On some targets, the instruction set contains SIMD vector instructions which operate on multiple values contained in one large register at the same time. For example, on the x86 the MMX, 3DNow! and SSE extensions can be used this way.

The first step in using these extensions is to provide the necessary data types. This should be done using an appropriate `typedef`

:

typedef int v4si __attribute__ ((vector_size (16)));

The `int`

type specifies the base type, while the attribute specifies the vector size for the variable, measured in bytes. For example, the declaration above causes the compiler to set the mode for the `v4si`

type to be 16 bytes wide and divided into `int`

sized units. For a 32-bit `int`

this means a vector of 4 units of 4 bytes, and the corresponding mode of `foo`

is V4SI
.

The `vector_size`

attribute is only applicable to integral and float scalars, although arrays, pointers, and function return values are allowed in conjunction with this construct. Only sizes that are a power of two are currently allowed.

All the basic integer types can be used as base types, both as signed and as unsigned: `char`

, `short`

, `int`

, `long`

, `long long`

. In addition, `float`

and `double`

can be used to build floating-point vector types.

Specifying a combination that is not valid for the current architecture causes GCC to synthesize the instructions using a narrower mode. For example, if you specify a variable of type `V4SI`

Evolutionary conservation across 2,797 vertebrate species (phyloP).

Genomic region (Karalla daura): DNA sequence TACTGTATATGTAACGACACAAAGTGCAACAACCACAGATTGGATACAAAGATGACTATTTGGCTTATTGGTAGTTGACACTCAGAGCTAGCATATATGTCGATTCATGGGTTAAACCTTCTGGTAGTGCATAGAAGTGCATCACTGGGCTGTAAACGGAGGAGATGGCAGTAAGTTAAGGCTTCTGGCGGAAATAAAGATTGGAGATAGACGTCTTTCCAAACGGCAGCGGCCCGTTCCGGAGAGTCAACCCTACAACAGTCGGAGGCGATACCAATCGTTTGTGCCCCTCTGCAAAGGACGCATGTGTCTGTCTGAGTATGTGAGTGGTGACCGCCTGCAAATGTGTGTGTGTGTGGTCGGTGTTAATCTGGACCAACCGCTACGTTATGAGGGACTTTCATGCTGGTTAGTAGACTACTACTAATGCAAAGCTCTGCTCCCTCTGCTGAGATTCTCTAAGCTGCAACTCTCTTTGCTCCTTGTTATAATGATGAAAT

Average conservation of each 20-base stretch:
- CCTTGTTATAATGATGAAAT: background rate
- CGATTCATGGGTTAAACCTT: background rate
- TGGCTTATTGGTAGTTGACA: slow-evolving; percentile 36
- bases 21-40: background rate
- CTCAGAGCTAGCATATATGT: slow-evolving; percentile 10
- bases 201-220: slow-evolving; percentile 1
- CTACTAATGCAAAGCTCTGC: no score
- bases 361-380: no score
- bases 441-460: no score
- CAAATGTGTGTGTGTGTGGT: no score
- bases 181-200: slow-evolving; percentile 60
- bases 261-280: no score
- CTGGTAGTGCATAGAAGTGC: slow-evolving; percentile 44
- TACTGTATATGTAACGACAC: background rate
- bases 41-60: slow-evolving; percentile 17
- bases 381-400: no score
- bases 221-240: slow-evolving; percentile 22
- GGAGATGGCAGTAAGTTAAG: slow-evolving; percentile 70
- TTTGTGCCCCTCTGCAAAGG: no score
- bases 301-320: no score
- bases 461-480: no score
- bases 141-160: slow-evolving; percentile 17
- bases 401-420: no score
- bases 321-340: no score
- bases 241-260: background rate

and your architecture does not allow for this specific SIMD type, GCC produces code that uses 4 `SIs`

.

The types defined in this manner can be used with a subset of normal C operations. Currently, GCC allows using the following operators on these types: `+, -, *, /, unary minus, ^, |, &, ~, %`

.

The operations behave like C++ `valarrays`

. Addition is defined as the addition of the corresponding elements of the operands. For example, in the code below, each of the 4 elements in `a`
is added to the corresponding 4 elements in `b`
and the resulting vector is stored in `c`
.

typedef int v4si __attribute__ ((vector_size (16))); v4si a, b, c; c = a + b;

Subtraction, multiplication, division, and the logical operations operate in a similar manner. Likewise, the result of using the unary minus or complement operators on a vector type is a vector whose elements are the negative or complemented values of the corresponding elements in the operand.

It is possible to use shifting operators `<<`

, `>>`

on integer-type vectors. The operation is defined as following: `{a0, a1, ..., an} >> {b0, b1, ..., bn} == {a0 >> b0, a1 >> b1, ..., an >> bn}`

. Vector operands must have the same number of elements.

For convenience, it is allowed to use a binary vector operation where one operand is a scalar. In that case the compiler transforms the scalar operand into a vector where each element is the scalar from the operation. The transformation happens only if the scalar could be safely converted to the vector-element type. Consider the following code.

typedef int v4si __attribute__ ((vector_size (16))); v4si a, b, c; long l; a = b + 1; /* a = b + {1,1,1,1}; */ a = 2 * b; /* a = {2,2,2,2} * b; */ a = l + a; /* Error, cannot convert long to int. */